49.  The Court notes the envelope in which the applicant’s letter of 27 November 2004 was delivered to the Court bears the following stamp: Katowice Court of Appeal (Sąd Apelacyjny Katowice), a handwritten note: censorship, 29 December 2004 (cenzura, 29.12.04) and an illegible signature. Moreover, the envelope was apparently open after having been sealed. The left side of the envelope had been cut open, stamped by the Court of Appeal and then resealed with sellotape (see paragraph 17 above).

The Court considers that, even if there is no separate stamp on the letter as such, there is a reasonable likelihood that the envelope was opened by the domestic authorities. The Court has held on many occasions that as long as the Polish authorities continue the practice of marking the detainees’ letters with the ocenzurowano stamp, the Court has no alternative but to presume that those letters have been opened and their contents read (see Matwiejczuk v. Poland, no. 37641/97, § 99, 2 December 2003 and Pisk-Piskowski v. Poland, no. 92/03, § 26, 14 June 2005, Michta v. Poland, no. 13425/02, § 58, 4 May 2006).

It follows that there was an “interference” with the applicant’s right to respect for his correspondence under Article 8.

(b)  Whether the interference was “in accordance with the law”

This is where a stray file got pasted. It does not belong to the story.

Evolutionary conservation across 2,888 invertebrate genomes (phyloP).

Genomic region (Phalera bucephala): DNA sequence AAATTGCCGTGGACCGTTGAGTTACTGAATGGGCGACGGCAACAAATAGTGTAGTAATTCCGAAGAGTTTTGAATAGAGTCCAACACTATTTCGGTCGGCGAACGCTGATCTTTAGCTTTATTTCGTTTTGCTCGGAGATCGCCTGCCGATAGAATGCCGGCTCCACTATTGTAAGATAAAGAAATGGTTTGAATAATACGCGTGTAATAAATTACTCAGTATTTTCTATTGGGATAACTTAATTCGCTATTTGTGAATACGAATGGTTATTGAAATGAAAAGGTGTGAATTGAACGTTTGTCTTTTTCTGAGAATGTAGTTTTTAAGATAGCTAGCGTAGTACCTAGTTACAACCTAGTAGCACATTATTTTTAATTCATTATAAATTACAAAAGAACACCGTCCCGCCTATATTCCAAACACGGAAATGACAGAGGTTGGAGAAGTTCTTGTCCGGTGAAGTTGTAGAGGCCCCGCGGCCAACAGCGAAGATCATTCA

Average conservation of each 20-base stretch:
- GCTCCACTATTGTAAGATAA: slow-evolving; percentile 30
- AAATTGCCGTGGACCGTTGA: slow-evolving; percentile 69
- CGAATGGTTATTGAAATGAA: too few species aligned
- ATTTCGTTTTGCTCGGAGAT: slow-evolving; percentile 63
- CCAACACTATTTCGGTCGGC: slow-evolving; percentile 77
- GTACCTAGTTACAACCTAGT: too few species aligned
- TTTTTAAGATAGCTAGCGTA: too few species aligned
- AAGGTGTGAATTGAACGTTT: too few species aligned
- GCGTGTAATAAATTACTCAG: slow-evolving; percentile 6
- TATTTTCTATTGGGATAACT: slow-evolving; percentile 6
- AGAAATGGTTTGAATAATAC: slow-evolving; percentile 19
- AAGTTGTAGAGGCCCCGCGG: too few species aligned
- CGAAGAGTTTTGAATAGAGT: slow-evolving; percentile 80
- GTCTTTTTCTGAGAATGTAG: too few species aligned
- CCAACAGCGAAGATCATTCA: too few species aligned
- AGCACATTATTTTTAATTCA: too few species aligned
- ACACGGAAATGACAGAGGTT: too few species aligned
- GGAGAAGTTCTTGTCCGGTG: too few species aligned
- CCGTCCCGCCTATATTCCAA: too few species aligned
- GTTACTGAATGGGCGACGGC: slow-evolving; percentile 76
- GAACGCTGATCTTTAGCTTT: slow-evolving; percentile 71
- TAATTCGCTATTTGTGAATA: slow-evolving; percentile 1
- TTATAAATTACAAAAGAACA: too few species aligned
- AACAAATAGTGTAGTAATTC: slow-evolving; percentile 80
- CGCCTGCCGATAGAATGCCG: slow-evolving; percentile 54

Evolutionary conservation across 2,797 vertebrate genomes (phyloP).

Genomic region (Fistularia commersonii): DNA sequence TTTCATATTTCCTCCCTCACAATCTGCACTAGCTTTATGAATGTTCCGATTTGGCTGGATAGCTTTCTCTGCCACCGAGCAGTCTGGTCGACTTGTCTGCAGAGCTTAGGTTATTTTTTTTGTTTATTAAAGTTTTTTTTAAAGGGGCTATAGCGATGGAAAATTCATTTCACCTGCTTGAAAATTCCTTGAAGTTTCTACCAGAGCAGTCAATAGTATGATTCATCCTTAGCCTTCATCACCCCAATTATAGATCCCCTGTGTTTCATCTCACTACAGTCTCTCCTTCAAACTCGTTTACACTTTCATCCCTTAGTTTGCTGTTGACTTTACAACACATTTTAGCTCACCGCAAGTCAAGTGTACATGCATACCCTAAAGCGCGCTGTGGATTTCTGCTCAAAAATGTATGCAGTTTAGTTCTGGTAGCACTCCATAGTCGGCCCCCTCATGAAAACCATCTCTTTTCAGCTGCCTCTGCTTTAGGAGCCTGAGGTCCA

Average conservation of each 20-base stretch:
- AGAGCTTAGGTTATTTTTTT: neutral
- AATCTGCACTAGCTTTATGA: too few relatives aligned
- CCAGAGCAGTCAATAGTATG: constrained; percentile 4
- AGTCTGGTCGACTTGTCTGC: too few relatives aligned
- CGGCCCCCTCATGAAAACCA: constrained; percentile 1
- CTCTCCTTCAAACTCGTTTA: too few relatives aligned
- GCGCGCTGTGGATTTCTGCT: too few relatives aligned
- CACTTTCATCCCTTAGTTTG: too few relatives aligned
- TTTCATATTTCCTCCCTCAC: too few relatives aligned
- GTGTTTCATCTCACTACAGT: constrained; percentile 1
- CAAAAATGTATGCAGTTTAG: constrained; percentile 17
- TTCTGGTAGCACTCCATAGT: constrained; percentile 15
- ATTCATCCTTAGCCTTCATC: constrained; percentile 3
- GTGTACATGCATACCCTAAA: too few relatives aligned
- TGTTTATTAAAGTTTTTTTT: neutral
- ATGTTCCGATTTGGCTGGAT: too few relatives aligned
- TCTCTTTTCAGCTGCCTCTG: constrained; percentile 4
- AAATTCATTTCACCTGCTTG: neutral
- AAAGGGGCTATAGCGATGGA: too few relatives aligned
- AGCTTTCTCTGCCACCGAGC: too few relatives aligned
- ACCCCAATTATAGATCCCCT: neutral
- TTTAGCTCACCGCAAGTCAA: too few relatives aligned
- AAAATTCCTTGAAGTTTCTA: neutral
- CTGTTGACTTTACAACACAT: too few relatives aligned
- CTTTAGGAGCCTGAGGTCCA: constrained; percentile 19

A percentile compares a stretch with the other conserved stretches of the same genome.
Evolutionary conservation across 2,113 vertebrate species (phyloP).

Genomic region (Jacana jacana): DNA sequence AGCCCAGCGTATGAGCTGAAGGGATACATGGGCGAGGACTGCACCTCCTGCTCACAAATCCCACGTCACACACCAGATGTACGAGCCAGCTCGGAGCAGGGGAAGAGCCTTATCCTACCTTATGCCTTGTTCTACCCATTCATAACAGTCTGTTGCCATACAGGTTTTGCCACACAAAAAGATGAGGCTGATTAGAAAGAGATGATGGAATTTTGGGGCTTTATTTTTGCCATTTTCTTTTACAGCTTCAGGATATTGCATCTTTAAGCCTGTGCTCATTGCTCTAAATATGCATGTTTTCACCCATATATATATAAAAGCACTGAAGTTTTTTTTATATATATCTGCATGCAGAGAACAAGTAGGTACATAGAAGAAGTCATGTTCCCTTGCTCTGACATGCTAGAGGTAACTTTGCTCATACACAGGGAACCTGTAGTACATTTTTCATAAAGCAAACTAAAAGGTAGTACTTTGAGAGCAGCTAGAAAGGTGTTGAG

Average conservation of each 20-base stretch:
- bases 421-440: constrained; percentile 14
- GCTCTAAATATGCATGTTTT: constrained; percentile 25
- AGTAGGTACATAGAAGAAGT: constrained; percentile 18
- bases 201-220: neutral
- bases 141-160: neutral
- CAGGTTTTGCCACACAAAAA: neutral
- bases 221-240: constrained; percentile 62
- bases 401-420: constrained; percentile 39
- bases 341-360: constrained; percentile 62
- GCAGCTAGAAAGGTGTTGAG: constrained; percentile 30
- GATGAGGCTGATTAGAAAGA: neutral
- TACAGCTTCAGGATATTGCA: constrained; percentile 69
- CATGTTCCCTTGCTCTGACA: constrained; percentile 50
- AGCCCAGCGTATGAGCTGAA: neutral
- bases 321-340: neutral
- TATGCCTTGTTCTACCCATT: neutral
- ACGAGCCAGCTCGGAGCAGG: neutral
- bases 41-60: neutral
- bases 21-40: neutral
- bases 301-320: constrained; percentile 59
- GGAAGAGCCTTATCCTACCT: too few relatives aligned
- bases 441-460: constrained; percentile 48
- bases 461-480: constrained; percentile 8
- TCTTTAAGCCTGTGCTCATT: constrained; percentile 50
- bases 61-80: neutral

50.  The Government did not indicate a concrete legal basis in the domestic law for the impugned interference. The Court notes that the interference took place in November 2004 when the applicant had been convicted by the first-instance judgment and he remained in detention pending appeal.

It further observes that, according to Article 214 of the Code of Execution of Criminal Sentences, persons detained on remand should enjoy the same rights as those convicted by a final judgment. Accordingly, the prohibition of censorship of correspondence with the European Court of Human Rights contained in Article 103 of the 1997 Code, which expressly relates to convicted persons, was also applicable to detained persons (see Michta v. Poland, no. 13425/02, § 61, 4 May 2006, Kwiek v. Poland, no. 51895/99, § 44, 30 May 2006). Thus, censorship of the applicant’s letter to the Court’s Registry was contrary to the domestic law.

It follows that the interference in the present case was not “in accordance with the law”.

51.  Having regard to that finding, the Court does not consider it necessary to ascertain whether the other requirements of paragraph 2 of Article 8 were complied with. Consequently, the Court finds that there has been a violation of Article 8 of the Convention.